Collaboration between research teams at Shell and Gordon Murray Design (GMD) has led to the development of an innovative concept engine lubricant capable of achieving a 6.5% improvement in fuel efficiency – a step change compared to the improvements of around 2.5% achieved in typical fuel economy lubricant development programmes.
An Unprecedented Challenge
The European Automotive Manufacturers’ Association (ACEA) estimates that new EU carbon dioxide (CO2) legislation, with its staggered implementation from 2012, will add an average of Euro 1,500 to the cost of each car. Today, new cars for use in the EU produce, on average, 150 g/km of CO2 per vehicle. By 2012, with exceptions and exemptions, manufacturers whose cars exceed a target of 130 g/km will be fined on excess-gramsper- kilogramme basis for every car sold.
To balance the higher emission levels from larger cars, smaller cars will need to be well inside the target.
•      By 2012, a single “neutral” weight vehicle that is 100 g/km over the target will be fined Euro 9,500.
•      By 2020, the target looks set to be even lower at 95 g/km; similar legislation may also be implemented in other parts of the world.
Does this mean reduced original equipment manufacturer (OEM) margins and increased prices for customers, or can dramatic fuel economy improvements be achieved?
Like ACEA, Shell acknowledges that breakthrough technologies will be needed if these ambitious CO2 emission targets are to be met. These will include both internal-combustion engine technologies, such as start‑stop systems, and longer-term breakthrough technologies, for example, completely new power train designs. And the tightening legislation makes investing now in relatively small potential fuel economy improvements attractive. By 2012, even a 1% fuel economy CO2 reduction across the European fleet will save the equivalent of Euro 2.25 billion in avoided fines.
Long-term technology partnerships between OEMs and lubricant companies can help to deliver significant lubricant‑related fuel economy improvements. To demonstrate the potential benefits, Shell teamed up with Gordon Murray Design (GMD) and took a fresh look at lubricant technology.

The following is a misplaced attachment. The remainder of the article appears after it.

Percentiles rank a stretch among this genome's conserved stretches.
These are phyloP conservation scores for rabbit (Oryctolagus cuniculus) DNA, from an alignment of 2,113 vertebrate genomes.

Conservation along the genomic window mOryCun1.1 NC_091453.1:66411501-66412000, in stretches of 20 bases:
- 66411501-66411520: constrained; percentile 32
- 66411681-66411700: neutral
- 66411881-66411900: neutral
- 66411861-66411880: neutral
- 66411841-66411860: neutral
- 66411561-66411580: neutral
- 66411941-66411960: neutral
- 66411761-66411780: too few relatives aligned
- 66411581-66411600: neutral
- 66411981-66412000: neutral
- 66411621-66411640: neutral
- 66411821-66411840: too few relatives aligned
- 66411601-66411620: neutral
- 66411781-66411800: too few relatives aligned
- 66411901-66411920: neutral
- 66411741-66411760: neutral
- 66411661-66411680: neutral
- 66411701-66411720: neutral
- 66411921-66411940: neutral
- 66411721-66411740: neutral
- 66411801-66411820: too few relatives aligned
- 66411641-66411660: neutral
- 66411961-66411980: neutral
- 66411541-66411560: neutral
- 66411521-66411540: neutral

A Car for the future
GMD has responded to the twin challenges of CO2 emissions and congestion with its T.25 city car, a revolutionary vehicle that rewrites the design rule book.
In Formula One, Prof Gordon Murray’s technical expertise helped Brabham to win two world championships and McLaren to secure three consecutive titles. He then went on to head the team behind the famous McLaren F1 Road Car, a racing version of which won the Le Mans 24-hour race.
Prof Murray and his team have used this design experience from the cutting edge of motorsport to create the T.25 city car. In the process, they have challenged conventional thinking and taken a radical new look at familiar problems.
Shell has done the same with its lubricants and worked with GMD to test a concept oil that breaks the specification mould and shakes off the constraints accrued over time by modern oil specifications.
Co-Engineering: The Lubricant of the future
Selecting the best current Shell lubricant for an existing engine design can help to considerably improve fuel economy. To reach the next level of fuel economy benefits, Shell design a lubricant specifically for a manufacturer’s engine and optimise the formulation for piston temperature and other engine parameters. But, engine lubricants need to provide an even greater fuel economy benefit if the new targets are to be met.
To squeeze more fuel economy from cars through engine oils, Shell thinks that oil and engine technologies need to be developed together. This approach will require longterm technology partnerships and rewriting of the oil specifications rule book.
Breaking The Specification Mould
Are established industry lubricant specifications suffocating innovation?
Punitive vehicle-related CO2 emissions legislation could be the incentive that encourages Shell to reassess lubricant specifications. The number of assessed parameters and the severity of performance limits increases as the specifications evolve; it is very rare for outmoded aspects to be removed completely. This evolution reduces formulation freedom and effectively excludes more innovative formulations, thus making only compromised performance possible.